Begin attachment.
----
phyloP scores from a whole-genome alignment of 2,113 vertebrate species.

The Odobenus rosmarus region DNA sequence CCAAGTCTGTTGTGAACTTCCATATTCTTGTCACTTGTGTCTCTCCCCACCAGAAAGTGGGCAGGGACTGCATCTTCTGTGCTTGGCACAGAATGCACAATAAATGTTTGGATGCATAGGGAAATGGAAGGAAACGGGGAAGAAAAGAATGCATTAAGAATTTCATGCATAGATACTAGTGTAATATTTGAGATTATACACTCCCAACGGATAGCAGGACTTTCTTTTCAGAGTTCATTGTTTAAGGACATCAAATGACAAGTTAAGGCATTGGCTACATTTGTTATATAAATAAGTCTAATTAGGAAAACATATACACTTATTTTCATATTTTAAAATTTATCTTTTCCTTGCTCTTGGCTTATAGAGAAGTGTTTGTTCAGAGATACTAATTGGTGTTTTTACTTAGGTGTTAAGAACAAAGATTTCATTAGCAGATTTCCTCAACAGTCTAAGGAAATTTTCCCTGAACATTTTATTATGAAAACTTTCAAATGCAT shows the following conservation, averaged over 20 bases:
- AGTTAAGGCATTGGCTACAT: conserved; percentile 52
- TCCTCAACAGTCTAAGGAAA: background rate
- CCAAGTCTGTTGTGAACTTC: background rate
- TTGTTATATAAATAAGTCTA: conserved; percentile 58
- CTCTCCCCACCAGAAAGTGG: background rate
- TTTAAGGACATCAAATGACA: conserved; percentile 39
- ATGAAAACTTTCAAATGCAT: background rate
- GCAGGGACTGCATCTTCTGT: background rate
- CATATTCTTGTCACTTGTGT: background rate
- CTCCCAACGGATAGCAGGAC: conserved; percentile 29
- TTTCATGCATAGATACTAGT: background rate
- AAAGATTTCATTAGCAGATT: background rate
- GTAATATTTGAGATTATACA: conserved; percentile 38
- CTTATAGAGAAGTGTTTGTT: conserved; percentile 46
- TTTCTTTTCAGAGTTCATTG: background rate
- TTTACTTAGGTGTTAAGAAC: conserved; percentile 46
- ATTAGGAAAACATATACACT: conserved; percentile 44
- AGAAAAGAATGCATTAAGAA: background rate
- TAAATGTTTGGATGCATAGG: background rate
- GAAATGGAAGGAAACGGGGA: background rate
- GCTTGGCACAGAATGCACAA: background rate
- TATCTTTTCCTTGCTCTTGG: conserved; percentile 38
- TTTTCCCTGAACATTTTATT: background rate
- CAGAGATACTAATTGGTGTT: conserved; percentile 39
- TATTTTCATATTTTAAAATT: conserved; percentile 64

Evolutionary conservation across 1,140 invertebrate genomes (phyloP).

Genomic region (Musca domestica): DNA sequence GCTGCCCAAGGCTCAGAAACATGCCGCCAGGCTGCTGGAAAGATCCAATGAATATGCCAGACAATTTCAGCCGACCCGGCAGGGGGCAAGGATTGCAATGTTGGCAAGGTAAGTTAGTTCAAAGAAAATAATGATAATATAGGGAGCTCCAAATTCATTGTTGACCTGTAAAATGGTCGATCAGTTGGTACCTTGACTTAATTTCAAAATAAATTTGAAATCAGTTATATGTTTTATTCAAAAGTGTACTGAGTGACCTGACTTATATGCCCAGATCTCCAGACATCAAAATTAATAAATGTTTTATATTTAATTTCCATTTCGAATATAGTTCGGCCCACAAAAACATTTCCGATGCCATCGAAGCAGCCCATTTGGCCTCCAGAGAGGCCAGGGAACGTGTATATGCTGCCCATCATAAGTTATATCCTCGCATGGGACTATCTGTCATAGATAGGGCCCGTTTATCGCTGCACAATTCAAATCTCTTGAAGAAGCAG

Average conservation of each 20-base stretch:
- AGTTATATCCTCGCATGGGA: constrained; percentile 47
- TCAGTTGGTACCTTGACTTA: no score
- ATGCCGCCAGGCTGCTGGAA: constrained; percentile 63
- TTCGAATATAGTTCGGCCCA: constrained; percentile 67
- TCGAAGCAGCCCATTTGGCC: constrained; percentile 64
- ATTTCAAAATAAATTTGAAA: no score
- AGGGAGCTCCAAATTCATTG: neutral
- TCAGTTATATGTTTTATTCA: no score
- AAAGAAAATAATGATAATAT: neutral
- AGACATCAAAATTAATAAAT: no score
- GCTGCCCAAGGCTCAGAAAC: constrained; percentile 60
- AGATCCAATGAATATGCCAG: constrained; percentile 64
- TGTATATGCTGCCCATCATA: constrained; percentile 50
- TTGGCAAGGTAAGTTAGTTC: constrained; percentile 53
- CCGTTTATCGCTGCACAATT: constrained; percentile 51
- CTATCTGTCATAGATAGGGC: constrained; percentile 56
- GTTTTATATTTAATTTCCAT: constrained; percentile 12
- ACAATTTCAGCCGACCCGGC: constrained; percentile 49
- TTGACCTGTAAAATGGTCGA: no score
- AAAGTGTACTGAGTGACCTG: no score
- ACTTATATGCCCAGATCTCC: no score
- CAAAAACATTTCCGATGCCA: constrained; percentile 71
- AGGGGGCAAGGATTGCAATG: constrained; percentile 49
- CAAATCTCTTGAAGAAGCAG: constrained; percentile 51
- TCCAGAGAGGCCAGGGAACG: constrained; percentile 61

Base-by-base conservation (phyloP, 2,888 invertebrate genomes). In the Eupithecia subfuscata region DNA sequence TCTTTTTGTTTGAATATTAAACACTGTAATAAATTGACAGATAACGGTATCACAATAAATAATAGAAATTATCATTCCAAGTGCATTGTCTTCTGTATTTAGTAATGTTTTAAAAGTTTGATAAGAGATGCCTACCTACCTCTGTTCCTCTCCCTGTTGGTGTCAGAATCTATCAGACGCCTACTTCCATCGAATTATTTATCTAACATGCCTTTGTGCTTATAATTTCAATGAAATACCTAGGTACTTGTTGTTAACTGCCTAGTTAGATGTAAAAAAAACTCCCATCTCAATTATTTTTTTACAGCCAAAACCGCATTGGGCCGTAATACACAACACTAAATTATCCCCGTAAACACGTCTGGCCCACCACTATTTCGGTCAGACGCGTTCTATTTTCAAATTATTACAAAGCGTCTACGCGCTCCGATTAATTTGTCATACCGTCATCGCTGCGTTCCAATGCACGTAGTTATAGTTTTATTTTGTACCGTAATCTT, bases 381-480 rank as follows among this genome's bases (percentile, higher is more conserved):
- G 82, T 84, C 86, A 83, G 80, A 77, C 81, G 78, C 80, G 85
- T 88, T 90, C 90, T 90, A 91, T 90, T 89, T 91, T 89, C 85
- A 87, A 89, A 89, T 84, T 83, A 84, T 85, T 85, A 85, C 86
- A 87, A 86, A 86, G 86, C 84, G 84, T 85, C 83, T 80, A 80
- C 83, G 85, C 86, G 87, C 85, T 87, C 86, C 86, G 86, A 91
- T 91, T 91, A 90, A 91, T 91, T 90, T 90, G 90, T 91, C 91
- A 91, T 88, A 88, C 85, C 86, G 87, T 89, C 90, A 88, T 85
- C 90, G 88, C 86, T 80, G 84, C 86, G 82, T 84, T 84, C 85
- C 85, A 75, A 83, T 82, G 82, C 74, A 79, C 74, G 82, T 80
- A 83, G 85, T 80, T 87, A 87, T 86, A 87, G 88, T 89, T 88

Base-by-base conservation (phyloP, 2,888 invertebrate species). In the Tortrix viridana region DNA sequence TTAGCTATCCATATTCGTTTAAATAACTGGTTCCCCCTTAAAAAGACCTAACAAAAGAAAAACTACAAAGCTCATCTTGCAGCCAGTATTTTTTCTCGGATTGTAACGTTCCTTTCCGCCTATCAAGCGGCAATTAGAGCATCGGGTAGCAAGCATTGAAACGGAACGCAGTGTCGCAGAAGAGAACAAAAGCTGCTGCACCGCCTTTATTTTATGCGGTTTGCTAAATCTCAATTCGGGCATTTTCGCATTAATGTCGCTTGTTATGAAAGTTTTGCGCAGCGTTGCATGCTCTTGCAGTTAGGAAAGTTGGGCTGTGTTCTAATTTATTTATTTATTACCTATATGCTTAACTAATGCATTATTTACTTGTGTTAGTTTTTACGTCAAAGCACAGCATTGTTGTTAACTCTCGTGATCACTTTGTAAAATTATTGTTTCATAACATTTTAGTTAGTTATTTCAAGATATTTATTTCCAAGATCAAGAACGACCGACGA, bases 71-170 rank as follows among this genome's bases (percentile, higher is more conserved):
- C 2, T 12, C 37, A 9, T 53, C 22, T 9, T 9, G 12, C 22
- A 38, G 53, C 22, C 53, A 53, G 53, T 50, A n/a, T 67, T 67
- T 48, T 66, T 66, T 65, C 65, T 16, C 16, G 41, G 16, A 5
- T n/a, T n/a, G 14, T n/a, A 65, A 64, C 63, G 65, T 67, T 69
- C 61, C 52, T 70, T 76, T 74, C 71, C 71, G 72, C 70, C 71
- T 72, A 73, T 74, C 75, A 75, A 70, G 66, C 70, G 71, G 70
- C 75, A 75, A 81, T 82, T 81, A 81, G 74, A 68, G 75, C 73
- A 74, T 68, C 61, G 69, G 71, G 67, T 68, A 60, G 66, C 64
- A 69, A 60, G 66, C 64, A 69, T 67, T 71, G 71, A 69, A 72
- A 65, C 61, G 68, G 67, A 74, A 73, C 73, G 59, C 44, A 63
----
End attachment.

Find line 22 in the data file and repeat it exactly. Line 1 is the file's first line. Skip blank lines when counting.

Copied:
- GAAATGGAAGGAAACGGGGA: background rate